By Susannah Whitman
If you haven’t been to An Other Theatre Company’s space in Provo yet, Fat Pig is your chance. It takes a little getting used to…walking into a shopping mall to see theatre. But once you’re inside the intimate black box space, the rest of the world outside disappears.
For their current production of Fat Pig, the walls are a cheerful sky blue, and fluffy clouds hang from the ceiling to complement Paige Porter’s lighting design. Janice Chan’s set design also incorporates several large blocks, each painted with food—a donut, French fries, ice cream—which are rearranged to create each location. Actual food is also sitting onstage, and the actors occasionally use food to represent other props. An apple represents a picture. A slice of bread represents a file. The actors tend to eat their emotions, and food covers the floor by the end of the night. As the emotions of the show get messier and uglier, so does the set.
The play opens with Tom (Tyler Fox) and Helen (Hannah Davenport) meeting in a restaurant. Their flirtatious banter ends with a plan to go on a date. But Tom has to deal with what friends, strangers, exes, and co-workers think of Helen. It’s not that Helen is a bad person. It’s just that she’s fat. Tom is young and skinny and handsome, and Helen is genuine and beautiful and honest and at home in her own skin, even though society tells her she shouldn’t be. When he’s with Helen, Tom is happy. When he’s with either of his co-workers, the obnoxious Carter (Jesse Nepivoda) or the jealous Jeannie (Emma Robinson), his instinct is to hide his relationship with Helen.
Under the direction of Morag Shepherd, the four actors work beautifully to tell a powerful story about our weaknesses and our strengths. Davenport and Fox’s chemistry as the two romantic leads is palpable. Davenport’s confidence as Helen is bright and honest, and her command of the sharp wit in the script is delightful. In her moments of vulnerability, Davenport connects directly with the audience in ways that alternate between breaking your heart and forcing you to examine your heart. As Tom, Fox is funny and sympathetic. It’s easy to see the charm he’s lived with so far, and how disarmed he is by his feelings for Helen.
Nepivoda plays the offensive and somehow endearing Carter to perfection. While his character is a jerk who never takes anything seriously for most of the show, his monologue about his mother took on a sincerity that was truly moving. In a role that can best be described as “the crazy ex-girlfriend,” Robinson’s commitment and humor are phenomenal. Her satirically seductive rearrangement of acting blocks is hysterically funny, but she too has moments of sincerity that went straight to my heart.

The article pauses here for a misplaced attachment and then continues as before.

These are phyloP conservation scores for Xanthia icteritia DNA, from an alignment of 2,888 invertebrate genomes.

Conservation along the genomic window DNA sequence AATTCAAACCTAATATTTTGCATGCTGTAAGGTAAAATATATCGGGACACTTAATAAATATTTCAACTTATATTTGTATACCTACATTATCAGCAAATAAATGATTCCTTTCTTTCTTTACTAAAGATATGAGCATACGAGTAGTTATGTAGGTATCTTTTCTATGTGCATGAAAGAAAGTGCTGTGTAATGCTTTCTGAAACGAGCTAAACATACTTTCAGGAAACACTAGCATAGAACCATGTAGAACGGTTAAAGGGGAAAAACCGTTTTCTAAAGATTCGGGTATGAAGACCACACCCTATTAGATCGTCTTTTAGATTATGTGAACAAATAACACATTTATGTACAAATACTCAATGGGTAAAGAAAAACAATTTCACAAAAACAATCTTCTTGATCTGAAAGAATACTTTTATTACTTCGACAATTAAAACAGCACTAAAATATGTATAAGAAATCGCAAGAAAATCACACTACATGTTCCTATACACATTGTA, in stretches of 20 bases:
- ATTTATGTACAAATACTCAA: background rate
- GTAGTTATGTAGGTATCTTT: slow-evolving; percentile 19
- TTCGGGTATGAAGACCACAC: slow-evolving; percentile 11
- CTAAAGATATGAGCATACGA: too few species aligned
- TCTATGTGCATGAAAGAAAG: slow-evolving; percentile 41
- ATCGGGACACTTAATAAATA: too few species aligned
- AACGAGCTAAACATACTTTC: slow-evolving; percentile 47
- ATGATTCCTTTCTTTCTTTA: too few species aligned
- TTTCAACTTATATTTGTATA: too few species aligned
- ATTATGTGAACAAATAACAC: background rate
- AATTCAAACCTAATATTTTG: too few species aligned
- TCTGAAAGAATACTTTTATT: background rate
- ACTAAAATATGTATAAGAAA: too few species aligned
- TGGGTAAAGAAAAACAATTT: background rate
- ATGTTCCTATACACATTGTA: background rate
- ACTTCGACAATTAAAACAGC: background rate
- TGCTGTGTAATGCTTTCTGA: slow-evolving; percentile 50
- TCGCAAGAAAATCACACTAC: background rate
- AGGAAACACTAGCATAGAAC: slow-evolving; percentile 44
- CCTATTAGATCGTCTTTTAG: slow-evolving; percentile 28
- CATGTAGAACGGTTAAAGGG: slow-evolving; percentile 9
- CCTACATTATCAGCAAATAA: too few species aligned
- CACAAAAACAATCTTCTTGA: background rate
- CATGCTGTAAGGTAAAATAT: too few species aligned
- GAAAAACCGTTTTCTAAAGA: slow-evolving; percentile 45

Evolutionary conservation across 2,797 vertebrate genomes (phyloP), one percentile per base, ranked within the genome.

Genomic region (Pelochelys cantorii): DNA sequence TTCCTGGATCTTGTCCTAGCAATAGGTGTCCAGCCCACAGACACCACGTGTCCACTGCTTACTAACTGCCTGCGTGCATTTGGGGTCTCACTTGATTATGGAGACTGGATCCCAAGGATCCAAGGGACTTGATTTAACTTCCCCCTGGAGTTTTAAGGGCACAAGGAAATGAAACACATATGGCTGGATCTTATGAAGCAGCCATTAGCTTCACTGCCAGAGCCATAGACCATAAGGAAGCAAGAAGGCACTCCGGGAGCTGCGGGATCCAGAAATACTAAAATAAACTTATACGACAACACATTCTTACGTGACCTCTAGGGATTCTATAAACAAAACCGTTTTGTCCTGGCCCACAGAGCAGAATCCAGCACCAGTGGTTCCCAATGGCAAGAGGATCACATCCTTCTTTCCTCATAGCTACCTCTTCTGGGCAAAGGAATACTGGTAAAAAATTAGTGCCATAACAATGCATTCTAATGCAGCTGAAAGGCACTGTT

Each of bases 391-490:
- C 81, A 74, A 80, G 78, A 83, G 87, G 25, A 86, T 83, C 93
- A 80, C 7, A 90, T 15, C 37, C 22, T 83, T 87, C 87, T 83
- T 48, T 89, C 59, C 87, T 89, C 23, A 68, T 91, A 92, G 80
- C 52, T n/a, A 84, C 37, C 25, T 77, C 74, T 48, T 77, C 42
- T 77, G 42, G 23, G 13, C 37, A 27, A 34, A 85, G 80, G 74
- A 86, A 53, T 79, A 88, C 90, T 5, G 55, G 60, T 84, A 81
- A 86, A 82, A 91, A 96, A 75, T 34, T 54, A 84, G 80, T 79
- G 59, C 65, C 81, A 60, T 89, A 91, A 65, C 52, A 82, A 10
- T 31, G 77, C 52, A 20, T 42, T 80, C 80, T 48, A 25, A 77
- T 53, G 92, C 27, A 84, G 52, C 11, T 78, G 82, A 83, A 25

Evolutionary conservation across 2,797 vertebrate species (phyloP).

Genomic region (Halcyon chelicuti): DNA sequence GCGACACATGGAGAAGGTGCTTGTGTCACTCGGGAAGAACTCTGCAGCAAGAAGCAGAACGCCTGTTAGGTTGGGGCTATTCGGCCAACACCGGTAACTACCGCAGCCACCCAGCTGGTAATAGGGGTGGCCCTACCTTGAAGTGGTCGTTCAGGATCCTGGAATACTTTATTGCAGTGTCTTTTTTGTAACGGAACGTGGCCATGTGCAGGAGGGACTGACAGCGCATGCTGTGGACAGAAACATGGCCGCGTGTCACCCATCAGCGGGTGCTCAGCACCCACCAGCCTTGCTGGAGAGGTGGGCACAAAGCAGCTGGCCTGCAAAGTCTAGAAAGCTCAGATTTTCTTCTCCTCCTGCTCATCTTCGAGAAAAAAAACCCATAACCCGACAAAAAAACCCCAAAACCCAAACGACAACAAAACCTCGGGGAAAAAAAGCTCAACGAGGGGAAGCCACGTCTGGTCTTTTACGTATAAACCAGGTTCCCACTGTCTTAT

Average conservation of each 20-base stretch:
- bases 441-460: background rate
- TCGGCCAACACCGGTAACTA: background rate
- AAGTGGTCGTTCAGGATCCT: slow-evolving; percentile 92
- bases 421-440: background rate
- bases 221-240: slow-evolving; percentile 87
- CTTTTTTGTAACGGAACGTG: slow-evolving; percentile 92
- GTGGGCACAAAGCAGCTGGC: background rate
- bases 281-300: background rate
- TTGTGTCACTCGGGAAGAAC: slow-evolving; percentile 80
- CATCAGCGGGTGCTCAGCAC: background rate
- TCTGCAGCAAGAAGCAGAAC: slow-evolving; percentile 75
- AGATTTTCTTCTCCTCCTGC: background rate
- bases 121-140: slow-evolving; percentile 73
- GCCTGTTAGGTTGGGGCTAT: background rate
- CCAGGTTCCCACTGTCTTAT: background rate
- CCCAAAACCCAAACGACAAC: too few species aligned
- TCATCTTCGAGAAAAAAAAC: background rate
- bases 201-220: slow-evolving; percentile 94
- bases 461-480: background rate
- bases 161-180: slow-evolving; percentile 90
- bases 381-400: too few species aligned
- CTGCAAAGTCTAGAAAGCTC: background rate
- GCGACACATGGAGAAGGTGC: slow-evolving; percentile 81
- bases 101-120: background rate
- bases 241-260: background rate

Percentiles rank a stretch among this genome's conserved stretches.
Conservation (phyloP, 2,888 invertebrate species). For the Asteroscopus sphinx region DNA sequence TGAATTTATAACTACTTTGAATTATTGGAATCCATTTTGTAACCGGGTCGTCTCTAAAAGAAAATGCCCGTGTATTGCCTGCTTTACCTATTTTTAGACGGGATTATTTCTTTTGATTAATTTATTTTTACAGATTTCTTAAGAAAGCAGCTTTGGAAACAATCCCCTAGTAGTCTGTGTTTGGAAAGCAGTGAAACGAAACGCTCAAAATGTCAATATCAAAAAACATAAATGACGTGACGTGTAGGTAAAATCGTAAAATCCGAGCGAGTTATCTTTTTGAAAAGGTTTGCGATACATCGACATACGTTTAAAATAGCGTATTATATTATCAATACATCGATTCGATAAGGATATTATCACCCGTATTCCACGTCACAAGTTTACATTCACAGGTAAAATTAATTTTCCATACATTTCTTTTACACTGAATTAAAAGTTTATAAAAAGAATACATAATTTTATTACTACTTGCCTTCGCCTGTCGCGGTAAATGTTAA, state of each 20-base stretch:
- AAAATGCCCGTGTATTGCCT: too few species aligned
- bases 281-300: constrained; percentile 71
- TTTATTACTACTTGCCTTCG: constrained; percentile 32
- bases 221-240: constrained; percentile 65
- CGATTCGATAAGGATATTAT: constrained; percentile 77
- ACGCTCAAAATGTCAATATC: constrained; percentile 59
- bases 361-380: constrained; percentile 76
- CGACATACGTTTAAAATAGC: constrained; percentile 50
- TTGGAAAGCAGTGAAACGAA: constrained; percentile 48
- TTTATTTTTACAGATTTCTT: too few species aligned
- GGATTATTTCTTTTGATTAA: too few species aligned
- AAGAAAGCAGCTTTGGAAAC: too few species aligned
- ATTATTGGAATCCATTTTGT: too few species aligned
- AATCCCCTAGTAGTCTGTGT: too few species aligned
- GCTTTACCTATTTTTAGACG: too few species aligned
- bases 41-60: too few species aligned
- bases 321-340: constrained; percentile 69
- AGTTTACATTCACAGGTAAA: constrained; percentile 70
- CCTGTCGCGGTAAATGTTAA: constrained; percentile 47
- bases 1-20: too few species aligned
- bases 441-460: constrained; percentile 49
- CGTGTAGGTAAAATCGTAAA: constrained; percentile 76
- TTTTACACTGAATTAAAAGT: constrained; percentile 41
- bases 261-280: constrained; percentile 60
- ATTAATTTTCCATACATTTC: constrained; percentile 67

Shepherd’s direction found pointed moments to call the audience out on their own prejudices. In order to feel the full effect of the show, you’ve got to face your own opinions. You’ve got to be willing to see yourself in each of the characters, and Shepherd finds so many opportunities to let the audience do so.
I’ve also got to commend sound design by Paige Porter—the songs used in the show are harsh and powerful and the perfect punkish fit. Costumes/makeup/hair design by Chris Lancaster are stunning. I especially loved Jeannie’s green shirt and lizard necklace ensemble.
Neil LeBute’s script is a challenging one in some ways. There are aspects of it that may make audiences uncomfortable. What are the bad things that each of us has done or said? Have we been willing to change for those we love? Should we have to? Have we let our sorrow grow into bitterness or anger? But all of these challenging questions are embraced by the creative team at An Other Theatre Company in their production of Fat Pig. Their venue is small, as is their budget. But a wise artist once said that constriction makes us creative, and An Other Theatre Company’s exquisite artistry and creativity make them one of the most exciting new theater companies in Utah. Fat Pig is well worth a hike through the mall to see a brilliant production at an exciting new theater.
An Other Theatre Company presents Fat Pig by Neil LaBute
An Other Theatre Company, Provo Towne Centre Mall, 1200 Towne Centre, 2nd floor, near Dillard’s
January 5 – January 27, 2018 7:30 PM Fridays and Saturdays
Tickets: $15 adults, $13 students/seniors
An Other Theater Company Facebook Page
Fat Pig Facebook Event
Content advisory: adult situations, strong language (rated R)